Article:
Chicago rapper G Herbo gives his reflective raps new shapes on PTSD | Music Review | Chicago Reader

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Chicago rapper G Herbo gives his reflective raps new shapes on PTSD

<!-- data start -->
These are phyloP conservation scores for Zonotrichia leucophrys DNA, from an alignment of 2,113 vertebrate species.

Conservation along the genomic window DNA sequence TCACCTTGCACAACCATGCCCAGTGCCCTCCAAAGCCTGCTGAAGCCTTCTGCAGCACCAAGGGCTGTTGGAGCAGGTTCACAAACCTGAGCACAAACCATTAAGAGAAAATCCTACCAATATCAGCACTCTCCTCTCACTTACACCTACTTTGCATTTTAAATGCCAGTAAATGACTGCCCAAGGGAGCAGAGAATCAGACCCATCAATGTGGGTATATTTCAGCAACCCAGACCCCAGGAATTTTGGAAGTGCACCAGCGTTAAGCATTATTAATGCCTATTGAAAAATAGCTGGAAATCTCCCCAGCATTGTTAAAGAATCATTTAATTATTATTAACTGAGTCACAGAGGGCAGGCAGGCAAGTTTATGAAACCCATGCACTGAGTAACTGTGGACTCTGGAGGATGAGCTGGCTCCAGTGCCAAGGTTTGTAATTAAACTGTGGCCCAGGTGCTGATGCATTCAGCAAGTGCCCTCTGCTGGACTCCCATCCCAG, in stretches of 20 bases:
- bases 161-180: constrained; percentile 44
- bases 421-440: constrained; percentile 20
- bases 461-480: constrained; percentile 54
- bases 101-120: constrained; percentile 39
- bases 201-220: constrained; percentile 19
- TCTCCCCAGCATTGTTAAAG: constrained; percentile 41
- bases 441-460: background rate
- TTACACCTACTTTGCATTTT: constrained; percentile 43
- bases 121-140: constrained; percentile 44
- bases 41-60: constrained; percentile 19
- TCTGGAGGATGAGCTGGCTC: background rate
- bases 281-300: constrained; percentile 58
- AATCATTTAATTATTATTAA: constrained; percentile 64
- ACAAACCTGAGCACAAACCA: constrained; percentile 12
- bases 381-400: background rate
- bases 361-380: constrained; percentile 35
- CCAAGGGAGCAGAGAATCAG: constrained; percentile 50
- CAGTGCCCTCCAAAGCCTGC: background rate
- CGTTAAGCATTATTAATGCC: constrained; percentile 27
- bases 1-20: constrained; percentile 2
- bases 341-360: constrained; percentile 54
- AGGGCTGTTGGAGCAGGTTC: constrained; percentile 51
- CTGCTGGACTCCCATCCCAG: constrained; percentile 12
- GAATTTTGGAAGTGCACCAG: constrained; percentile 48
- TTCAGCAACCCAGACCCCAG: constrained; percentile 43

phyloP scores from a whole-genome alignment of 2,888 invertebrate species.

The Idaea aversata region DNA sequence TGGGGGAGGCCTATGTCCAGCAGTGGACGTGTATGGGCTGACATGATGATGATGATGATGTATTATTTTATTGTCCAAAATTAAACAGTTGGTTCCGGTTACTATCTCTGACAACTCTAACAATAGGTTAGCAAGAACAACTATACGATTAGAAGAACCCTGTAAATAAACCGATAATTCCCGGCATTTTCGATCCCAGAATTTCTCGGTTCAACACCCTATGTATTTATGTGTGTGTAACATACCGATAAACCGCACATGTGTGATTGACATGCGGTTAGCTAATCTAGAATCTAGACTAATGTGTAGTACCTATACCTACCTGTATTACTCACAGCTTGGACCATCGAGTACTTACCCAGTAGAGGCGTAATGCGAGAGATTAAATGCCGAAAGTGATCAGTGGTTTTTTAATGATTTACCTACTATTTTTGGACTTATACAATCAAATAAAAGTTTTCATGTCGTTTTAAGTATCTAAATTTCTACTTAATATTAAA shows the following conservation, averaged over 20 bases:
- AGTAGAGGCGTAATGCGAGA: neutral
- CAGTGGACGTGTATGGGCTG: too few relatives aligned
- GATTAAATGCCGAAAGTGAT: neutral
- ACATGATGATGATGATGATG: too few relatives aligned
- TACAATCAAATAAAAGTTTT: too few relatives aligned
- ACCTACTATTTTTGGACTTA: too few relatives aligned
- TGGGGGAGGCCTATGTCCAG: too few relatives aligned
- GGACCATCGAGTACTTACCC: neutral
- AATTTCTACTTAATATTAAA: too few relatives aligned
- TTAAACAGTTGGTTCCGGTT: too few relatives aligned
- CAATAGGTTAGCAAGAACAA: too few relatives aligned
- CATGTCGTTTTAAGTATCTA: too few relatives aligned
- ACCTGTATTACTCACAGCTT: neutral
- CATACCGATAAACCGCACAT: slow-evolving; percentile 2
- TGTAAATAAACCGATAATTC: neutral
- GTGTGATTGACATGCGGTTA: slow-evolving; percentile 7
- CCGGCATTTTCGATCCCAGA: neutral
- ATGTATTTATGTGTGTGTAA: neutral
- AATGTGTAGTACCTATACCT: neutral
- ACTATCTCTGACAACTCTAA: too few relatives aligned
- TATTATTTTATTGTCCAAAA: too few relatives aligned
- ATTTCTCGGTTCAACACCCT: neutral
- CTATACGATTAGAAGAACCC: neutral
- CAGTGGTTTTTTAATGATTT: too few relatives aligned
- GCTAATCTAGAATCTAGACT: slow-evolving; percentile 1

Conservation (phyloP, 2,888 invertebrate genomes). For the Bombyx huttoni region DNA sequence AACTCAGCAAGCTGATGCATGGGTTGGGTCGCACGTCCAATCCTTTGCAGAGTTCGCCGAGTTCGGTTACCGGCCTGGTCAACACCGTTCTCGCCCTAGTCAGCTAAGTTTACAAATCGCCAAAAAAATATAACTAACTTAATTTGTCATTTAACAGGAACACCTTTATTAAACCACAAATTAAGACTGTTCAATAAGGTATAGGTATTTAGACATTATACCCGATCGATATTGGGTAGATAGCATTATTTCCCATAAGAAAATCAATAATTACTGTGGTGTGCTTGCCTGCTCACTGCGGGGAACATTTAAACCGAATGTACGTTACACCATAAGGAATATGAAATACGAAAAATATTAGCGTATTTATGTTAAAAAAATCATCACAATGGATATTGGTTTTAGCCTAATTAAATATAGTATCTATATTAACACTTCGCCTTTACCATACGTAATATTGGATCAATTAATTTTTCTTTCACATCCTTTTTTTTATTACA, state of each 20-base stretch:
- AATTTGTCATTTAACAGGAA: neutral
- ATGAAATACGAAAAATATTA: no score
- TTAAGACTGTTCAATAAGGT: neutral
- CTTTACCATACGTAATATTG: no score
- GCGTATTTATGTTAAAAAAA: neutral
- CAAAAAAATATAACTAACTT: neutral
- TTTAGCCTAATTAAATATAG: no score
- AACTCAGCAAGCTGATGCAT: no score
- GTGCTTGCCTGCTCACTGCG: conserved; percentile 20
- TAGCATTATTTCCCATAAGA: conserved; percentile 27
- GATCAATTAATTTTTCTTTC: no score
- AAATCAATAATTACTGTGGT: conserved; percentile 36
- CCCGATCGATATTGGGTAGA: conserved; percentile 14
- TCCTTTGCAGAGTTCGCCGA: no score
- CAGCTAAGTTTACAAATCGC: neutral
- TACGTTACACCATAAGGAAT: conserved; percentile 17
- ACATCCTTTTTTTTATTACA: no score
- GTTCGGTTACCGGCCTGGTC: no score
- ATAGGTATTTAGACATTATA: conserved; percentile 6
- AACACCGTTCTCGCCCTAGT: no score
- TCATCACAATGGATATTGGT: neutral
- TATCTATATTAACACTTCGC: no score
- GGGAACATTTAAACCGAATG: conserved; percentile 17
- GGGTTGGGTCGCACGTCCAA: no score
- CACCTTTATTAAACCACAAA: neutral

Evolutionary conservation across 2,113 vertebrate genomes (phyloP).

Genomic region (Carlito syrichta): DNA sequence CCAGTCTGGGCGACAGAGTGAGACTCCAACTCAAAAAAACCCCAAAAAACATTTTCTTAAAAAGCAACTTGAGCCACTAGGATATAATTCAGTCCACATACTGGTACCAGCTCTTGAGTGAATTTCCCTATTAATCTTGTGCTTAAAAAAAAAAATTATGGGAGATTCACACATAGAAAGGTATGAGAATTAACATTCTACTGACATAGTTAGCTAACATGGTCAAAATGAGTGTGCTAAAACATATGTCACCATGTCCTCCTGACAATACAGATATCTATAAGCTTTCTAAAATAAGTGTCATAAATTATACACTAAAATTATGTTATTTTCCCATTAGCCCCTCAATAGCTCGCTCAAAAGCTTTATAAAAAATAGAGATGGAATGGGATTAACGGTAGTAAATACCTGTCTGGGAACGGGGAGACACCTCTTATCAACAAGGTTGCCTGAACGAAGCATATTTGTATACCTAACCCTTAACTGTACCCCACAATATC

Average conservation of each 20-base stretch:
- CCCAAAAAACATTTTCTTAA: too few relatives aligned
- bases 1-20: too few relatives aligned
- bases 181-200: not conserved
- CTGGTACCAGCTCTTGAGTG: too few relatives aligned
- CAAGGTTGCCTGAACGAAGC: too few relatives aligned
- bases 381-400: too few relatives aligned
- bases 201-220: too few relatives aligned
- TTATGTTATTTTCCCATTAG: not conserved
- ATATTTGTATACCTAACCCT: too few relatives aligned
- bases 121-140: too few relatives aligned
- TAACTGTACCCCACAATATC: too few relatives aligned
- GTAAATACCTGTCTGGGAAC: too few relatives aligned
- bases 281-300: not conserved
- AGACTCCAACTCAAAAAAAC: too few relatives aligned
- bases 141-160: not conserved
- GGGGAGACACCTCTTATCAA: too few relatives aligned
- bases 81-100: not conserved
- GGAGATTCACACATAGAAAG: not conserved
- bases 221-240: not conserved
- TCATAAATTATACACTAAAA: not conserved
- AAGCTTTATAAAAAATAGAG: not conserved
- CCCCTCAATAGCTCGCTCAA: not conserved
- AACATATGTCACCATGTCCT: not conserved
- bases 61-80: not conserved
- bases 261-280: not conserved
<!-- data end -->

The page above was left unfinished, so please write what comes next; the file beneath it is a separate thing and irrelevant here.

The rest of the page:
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I wish the right-wing miscreants in the federal government were as dependable as Chicago rapper G Herbo. For close to a decade, he’s released albums and mixtapes of rapid-fire drill with reassuring frequency, and even his most run-of-the-mill offerings benefit from his pragmatic empathy and lucid descriptions—he brings a distinctive emotional gravity to his detailed lyrics about the harshness of the city’s impoverished Black enclaves. Born Herbert Wright, Herbo grew up in a part of South Shore so besieged by violence it became known as Terror Town, and in his music he captures both the up-close-and-personal feeling of mortal fear and a large-scale view of the structural inequality that created the circumstances of his life. That baked-in injustice continues to affect him: ever since his arrest for aggravated unlawful use of a loaded weapon in February 2018, for instance, Herbo has had to deal with local venues canceling his shows. But he’s also used his prominent position to benefit those in need—most notably, as he explained in his episode of the TRiiBE’s Block Beat series in September 2018, he’s part of the team that bought Anthony Overton Elementary School (which Rahm Emanuel closed in 2013) to turn it into a hub for job training and youth afterschool programs. On the February album PTSD (Epic/Machine Entertainment Group), Herbo contemplates the lasting effects of growing up in a community where violence took so many of his friends—it may not be literally around the corner for him today, but it’s still playing out in his life, even now that he’s a genuine star (PTSD debuted at number seven on the Billboard 200). He fills his raps to overflowing with anxiety, grief, and compassion, and he delivers his lines with enough force to convince you he can overcome anything. On tracks such as “Gangbangin,” “Lawyer Fees” (featuring Polo G), and “PTSD” (with Juice Wrld, Chance the Rapper, and Lil Uzi Vert), Herbo transmutes his trauma into euphoria without dismissing or oversimplifying the profound emotions that inspire his music.   v

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